Now that the weekend is here, I can catch up on my Blogging 101 assignments. A few of the assignments I haven’t posted about are “under-the-hood” ones: find new blogs, connect with people in the discussion boards, play around with the visual theme of your blog. I’ve done the first two and at some point I’ll make time to play a bit with the visual design here on JALC. During that Baltic cruise, I actually took a lot of landscape-orientation “texture” photos (things like a lacquered wood floor in The Hermitage, or a ceiling mosaic from the Church of the Savior on Spilled Blood) thinking precisely of their use-value for Facebook and blog headers. Now if only I would actually take the time to download those July photos from my camera’s memory card to actually sort through them and start using them…
But one of the assignments was a post topic: the suggestion to
publish a post for your dream reader, and include a new-to-you element in it.
This, again, is one of the assignments I completed the last time around, so I’m going to take the opportunity to springboard and do some thinking-out-loud on something I’ve been studying for the last 6 weeks or so.
The question on the table is how much I want my blog to be functioning as an “echo chamber”–you know, the kind of place where folks already agreeing with my worldview get their opinions validated, and folks with different worldview are so turned off they just head elsewhere. Everyone stays siloed, and no one learns or grows or changes (including me).
In some ways, I started wondering about this dynamic way back in August, when I saw news about a new study by the Pew Research Center and Rutgers University. Quoting Claire Cain Miller’s analysis of the study in The New York Times:
Social media, like Twitter and Facebook, has the effect of tamping down diversity of opinion and stifling debate about public affairs. It makes people less likely to voice opinions, particularly when they think their views differ from those of their friends. . . . The researchers also found that those who use social media regularly are more reluctant to express dissenting views in the offline world.
The Internet, it seems, is contributing to the polarization of America, as people surround themselves with people who think like them and hesitate to say anything different. Internet companies magnify the effect, by tweaking their algorithms to show us more content from people who are similar to us.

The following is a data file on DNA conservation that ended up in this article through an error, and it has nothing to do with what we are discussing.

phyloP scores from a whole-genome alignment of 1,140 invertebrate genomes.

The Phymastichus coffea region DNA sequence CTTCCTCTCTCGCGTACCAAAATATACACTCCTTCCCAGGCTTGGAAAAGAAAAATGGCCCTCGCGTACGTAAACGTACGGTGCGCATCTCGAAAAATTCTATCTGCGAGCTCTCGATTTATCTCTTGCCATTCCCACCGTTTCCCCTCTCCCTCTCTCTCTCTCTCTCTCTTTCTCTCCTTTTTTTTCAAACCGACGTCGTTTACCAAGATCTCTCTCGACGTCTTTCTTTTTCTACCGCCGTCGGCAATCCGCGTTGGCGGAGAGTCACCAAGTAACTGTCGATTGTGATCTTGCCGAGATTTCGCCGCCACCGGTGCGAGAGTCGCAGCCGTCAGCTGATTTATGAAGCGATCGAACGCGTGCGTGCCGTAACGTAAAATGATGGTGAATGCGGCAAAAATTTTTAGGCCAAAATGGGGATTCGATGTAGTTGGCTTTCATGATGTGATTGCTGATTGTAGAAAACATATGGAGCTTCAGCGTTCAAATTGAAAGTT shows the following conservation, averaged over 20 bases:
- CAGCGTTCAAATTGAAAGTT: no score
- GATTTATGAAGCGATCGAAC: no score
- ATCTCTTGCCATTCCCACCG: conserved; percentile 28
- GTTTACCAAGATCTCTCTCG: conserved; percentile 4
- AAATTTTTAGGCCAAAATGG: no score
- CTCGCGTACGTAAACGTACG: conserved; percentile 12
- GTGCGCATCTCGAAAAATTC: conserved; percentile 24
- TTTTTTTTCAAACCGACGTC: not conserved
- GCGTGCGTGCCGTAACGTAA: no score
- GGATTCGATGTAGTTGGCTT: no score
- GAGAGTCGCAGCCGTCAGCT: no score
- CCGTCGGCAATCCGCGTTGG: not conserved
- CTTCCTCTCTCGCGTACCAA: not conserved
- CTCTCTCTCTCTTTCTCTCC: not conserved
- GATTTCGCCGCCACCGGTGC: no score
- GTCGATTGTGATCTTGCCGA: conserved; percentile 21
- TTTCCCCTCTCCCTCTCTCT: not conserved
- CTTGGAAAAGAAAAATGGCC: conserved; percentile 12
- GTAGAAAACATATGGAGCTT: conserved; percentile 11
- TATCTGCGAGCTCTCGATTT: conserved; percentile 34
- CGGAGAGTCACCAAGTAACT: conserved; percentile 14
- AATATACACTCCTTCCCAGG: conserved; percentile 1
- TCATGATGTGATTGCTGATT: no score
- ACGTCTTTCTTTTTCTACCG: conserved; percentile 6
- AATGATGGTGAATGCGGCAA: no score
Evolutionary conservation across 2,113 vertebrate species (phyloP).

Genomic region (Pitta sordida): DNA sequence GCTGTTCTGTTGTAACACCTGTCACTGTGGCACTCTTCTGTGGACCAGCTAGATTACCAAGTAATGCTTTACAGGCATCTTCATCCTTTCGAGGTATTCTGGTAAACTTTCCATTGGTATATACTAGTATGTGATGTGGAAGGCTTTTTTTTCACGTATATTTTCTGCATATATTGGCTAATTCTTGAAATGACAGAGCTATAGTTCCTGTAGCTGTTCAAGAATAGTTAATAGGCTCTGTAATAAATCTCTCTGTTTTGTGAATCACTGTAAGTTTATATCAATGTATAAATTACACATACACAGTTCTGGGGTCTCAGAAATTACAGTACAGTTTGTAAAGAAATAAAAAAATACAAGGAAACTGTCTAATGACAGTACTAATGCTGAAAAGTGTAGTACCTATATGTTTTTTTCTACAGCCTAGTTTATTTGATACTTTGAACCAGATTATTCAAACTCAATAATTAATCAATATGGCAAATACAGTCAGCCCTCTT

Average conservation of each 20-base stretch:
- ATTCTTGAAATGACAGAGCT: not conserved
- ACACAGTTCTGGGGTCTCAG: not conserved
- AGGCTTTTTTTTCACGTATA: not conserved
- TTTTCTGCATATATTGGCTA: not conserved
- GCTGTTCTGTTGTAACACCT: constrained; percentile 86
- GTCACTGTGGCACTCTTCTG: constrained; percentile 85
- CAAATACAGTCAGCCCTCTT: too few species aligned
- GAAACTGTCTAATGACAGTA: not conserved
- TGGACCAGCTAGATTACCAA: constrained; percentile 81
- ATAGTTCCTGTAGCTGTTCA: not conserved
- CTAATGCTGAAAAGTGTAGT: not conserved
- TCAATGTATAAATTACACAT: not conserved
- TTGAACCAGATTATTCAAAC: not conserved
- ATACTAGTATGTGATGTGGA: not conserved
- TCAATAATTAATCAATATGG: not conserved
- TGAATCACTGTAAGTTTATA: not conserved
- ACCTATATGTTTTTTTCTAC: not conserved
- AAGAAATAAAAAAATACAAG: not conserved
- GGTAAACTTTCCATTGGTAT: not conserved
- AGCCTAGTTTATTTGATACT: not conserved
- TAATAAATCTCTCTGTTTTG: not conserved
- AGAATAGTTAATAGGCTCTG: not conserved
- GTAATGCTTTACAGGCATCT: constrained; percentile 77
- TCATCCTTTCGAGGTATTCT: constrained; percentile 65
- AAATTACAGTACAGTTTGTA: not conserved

(Please note: this is a parody account, rather than the actual twitter account of the famous comedian. Still WAY on-point, though.)
I’m fortunate that I didn’t see many heart-wrenchingly appalling responses to these grand jury decisions among my circle of friends. But there definitely was some racist “white noise”* from certain folks among my extended circle of old high school acquaintances, college co-alumni, and distant relatives several-times removed. I got into one fruitless comments-thread dustup before reminding myself about this article by Jenee Desmond-Harris a friend had shared with me back in August when we were dealing with similarly racist and blood-pressure-increasing responses to the shooting.
My take, generally, is that Facebook is a terrible place to change minds or worldviews in the midst of developing news events. Everyone’s emotional. Everyone’s defensive. Nobody keeps the debate on track.
But here’s what Facebook comments are good for: revealing data about whether you want your “friends” to be your friends any longer. That is, of course, if you believe, as I do, that the way someone responds to other people’s pain and mistreatment—including the systemic mistreatment of entire groups of people—is a perfectly fine way to decide whether he or she is someone you like or want to continue to interact with. . . .
But here’s the thing: Each and every person making comments that rub you the wrong way has access to the entire Internet, live feeds from Ferguson, materials on the entire history of American racism generally and violence against unarmed black men specifically. They are choosing to think the way they do because it works for them and makes them feel good. (emphasis added)
Desmond-Harris also talks about the psychological toll that can be caused by too-deeply immersing oneself in difficult news cycles. Given the likely futility of changing minds and hearts she describes–and that I myself have experienced–and the actual self-harm that the fruitless attempt to sway opinions can cause, it seems as if maybe writing in an echo chamber may not be so bad after all?
And yet. If everyone stays siloed, how will this fucked-up society ever evolve?
That side of the coin was powerfully voiced by blogger Spectra:
I’m seeing one too many white people bragging about de-friending other white people. I don’t need your condolences. I don’t need rash actions that absolve you of the responsibility of facilitating hard conversations with folks I will never be able to reach.
I need you to step up in a major way, and leverage the connections you DO have to address ignorance with conversation and interrogate white privilege with compassion. Because I will not do this. I cannot do this.
I don’t have my answer to this dilemma yet. I think ultimately my prayer is that folks who are open to learning beyond the limitations of their privilege will find resources to help them expand their horizons. Maybe some of my liberal, feminist writings here will be part of that expansion. But I also think that there are none so blind as those who will not see.
So where does that leave me? The hell if I know.
* Pun absolutely intended.